I think the door theme is about grace and Heaven and Christ. The open door is the open invitation to Heaven and Eternal Life. Grace flows out of the door of Heaven to the world.

Revelation 3:20 - 4:1 Behold, I stand at the door and knock; if any one hears my voice and opens the door, I will come in to him and eat with him, and he with me. He who conquers, I will grant him to sit with me on my throne, as I myself conquered and sat down with my Father on his throne….4:1 After this I looked, and lo, in heaven an open door! And the first voice, which I had heard speaking to me like a trumpet, said, "Come up hither, and I will show you what must take place after this."

There is a famous picture of Jesus knocking at the door, and if you look closely, you see that the outside has no doorknob. It must be opened from the inside.

It is as if God is saying, "Look, the gates of Heaven are open to you. Just open the door to your heart and let me in." Now, see "who" the door is.

John 10:1-2 Truly, truly, I say to you, he who does not enter the sheepfold by the door but climbs in by another way, that man is a thief and a robber; but he who enters by the door is the shepherd of the sheep.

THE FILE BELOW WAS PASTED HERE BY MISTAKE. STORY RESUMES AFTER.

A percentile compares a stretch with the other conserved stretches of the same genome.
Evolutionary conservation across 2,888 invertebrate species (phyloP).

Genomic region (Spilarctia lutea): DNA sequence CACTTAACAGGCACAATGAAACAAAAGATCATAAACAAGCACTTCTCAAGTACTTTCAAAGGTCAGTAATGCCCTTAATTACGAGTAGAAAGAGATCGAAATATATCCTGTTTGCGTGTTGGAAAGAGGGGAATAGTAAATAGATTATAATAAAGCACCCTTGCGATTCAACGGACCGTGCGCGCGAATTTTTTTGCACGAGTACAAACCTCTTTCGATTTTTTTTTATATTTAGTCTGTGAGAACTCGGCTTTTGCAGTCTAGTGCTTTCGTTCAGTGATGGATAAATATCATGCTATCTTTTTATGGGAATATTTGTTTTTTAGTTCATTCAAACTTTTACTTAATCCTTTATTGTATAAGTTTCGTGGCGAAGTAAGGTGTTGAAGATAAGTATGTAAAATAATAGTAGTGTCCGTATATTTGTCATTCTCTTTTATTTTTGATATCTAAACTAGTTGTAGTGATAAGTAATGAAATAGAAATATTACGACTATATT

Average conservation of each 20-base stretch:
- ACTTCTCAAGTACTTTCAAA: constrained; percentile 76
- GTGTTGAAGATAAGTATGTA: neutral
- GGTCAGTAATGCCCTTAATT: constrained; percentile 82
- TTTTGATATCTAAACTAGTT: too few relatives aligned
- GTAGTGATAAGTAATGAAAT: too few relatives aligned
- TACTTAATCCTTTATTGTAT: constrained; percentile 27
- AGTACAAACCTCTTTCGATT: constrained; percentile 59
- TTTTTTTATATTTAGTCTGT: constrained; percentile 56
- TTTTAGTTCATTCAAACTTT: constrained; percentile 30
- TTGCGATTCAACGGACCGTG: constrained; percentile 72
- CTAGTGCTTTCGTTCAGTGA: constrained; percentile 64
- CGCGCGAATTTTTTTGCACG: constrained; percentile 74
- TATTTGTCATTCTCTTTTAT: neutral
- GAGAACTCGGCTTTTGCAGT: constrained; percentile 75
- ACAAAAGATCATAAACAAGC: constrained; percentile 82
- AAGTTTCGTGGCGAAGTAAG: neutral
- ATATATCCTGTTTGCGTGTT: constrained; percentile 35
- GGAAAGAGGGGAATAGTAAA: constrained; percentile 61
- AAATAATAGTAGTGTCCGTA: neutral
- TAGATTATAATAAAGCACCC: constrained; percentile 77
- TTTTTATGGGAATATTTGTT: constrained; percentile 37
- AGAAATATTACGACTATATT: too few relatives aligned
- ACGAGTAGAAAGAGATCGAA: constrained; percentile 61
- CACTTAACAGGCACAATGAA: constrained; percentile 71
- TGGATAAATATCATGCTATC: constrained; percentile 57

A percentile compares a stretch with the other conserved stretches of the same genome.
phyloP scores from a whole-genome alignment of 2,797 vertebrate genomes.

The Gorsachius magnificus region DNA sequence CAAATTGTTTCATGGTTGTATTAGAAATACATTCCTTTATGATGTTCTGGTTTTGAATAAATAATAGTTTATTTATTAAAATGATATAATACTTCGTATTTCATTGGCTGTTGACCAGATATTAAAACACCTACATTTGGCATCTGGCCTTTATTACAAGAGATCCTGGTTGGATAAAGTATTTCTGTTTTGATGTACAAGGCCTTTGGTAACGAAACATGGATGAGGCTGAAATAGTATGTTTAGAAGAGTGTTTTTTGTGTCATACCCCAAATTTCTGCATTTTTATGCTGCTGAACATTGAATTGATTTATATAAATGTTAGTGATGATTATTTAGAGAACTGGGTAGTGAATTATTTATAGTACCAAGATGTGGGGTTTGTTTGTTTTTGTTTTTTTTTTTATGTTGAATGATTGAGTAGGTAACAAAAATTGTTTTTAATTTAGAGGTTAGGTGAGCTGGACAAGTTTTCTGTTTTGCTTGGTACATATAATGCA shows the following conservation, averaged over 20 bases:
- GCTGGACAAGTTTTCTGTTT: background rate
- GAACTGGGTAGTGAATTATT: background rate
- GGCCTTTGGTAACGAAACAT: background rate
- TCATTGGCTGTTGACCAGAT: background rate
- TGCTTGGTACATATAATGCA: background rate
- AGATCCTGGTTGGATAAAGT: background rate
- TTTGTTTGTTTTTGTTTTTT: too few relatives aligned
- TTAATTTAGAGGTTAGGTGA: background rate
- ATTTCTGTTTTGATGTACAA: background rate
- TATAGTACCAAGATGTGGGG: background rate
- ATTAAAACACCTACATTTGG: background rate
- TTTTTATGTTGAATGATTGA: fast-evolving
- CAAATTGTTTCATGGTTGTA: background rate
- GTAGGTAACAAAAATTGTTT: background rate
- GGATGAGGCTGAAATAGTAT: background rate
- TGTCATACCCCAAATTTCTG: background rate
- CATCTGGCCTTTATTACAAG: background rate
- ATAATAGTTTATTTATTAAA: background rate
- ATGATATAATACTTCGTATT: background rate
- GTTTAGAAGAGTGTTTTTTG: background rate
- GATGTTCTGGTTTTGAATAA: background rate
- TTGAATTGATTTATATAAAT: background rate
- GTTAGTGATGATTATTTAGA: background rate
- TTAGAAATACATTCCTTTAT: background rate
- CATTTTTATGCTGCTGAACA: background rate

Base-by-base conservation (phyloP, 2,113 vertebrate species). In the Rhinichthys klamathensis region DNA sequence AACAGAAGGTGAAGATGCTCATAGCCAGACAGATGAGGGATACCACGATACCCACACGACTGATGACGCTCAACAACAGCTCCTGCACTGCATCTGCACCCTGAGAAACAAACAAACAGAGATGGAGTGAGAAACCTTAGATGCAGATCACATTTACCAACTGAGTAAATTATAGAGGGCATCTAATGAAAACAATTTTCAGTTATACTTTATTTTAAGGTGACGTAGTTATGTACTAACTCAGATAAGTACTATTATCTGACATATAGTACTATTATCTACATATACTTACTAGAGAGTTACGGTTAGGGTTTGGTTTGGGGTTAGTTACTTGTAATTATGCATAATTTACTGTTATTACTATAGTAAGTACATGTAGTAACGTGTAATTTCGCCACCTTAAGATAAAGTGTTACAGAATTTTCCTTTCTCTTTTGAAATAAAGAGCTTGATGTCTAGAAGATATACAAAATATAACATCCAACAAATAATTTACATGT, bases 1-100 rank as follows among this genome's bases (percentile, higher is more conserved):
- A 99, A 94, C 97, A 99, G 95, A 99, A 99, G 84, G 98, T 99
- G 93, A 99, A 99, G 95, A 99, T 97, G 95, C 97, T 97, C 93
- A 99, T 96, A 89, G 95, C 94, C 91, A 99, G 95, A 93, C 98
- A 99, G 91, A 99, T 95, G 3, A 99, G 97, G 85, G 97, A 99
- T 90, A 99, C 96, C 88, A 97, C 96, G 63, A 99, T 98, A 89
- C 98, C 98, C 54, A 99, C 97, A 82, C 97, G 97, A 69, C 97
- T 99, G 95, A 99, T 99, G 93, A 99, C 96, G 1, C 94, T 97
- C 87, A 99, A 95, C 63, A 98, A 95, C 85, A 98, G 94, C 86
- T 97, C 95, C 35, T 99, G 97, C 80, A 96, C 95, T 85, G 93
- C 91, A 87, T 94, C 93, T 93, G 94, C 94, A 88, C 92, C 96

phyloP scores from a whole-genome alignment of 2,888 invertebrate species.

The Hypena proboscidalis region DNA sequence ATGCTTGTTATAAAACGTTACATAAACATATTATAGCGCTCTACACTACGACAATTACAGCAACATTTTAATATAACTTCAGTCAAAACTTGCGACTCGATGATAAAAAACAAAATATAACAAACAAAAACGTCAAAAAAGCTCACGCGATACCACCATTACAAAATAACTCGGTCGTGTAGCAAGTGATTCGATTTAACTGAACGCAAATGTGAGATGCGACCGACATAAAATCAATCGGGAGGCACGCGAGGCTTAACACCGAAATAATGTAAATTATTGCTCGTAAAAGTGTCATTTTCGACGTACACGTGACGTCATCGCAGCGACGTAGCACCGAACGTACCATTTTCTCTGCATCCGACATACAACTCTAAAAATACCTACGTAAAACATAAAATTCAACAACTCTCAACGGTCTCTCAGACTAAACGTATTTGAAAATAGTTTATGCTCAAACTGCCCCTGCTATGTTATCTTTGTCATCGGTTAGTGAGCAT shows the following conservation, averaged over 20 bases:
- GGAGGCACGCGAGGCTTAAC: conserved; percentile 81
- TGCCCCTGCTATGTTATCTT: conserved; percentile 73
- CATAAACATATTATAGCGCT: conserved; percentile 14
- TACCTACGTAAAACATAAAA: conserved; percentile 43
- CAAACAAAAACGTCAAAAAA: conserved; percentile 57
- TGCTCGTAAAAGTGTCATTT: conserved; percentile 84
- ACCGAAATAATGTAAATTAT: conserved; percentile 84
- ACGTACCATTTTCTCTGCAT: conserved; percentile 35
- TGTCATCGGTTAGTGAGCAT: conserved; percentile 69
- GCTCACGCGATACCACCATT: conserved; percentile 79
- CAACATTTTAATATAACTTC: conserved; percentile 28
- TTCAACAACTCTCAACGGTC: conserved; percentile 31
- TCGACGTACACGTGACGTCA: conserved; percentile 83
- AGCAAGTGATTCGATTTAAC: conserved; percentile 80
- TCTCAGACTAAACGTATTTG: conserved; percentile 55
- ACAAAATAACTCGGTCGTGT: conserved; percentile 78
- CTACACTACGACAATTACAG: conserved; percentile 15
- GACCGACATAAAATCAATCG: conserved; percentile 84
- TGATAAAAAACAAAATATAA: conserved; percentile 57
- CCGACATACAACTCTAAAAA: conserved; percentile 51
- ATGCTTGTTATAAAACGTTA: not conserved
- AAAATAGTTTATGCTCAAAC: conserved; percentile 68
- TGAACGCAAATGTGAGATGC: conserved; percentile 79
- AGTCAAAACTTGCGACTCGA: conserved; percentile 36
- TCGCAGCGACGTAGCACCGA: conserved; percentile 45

John 10:7-9 So Jesus again said to them, "Truly, truly, I say to you, I am the door of the sheep. All who came before me are thieves and robbers; but the sheep did not heed them. I am the door; if any one enters by me, he will be saved, and will go in and out and find pasture.

From what I understand, a shepherd in Jesus’ day would have a pen of rocks for his sheep yet no physical door. There was a narrow path for the sheep to enter and to exit. The shepherd would sleep in that doorway to both make sure the sheep wouldn’t leave and detect if thieves or wolves would get in. To get into the sheepfold, you literally have to "go through" Jesus.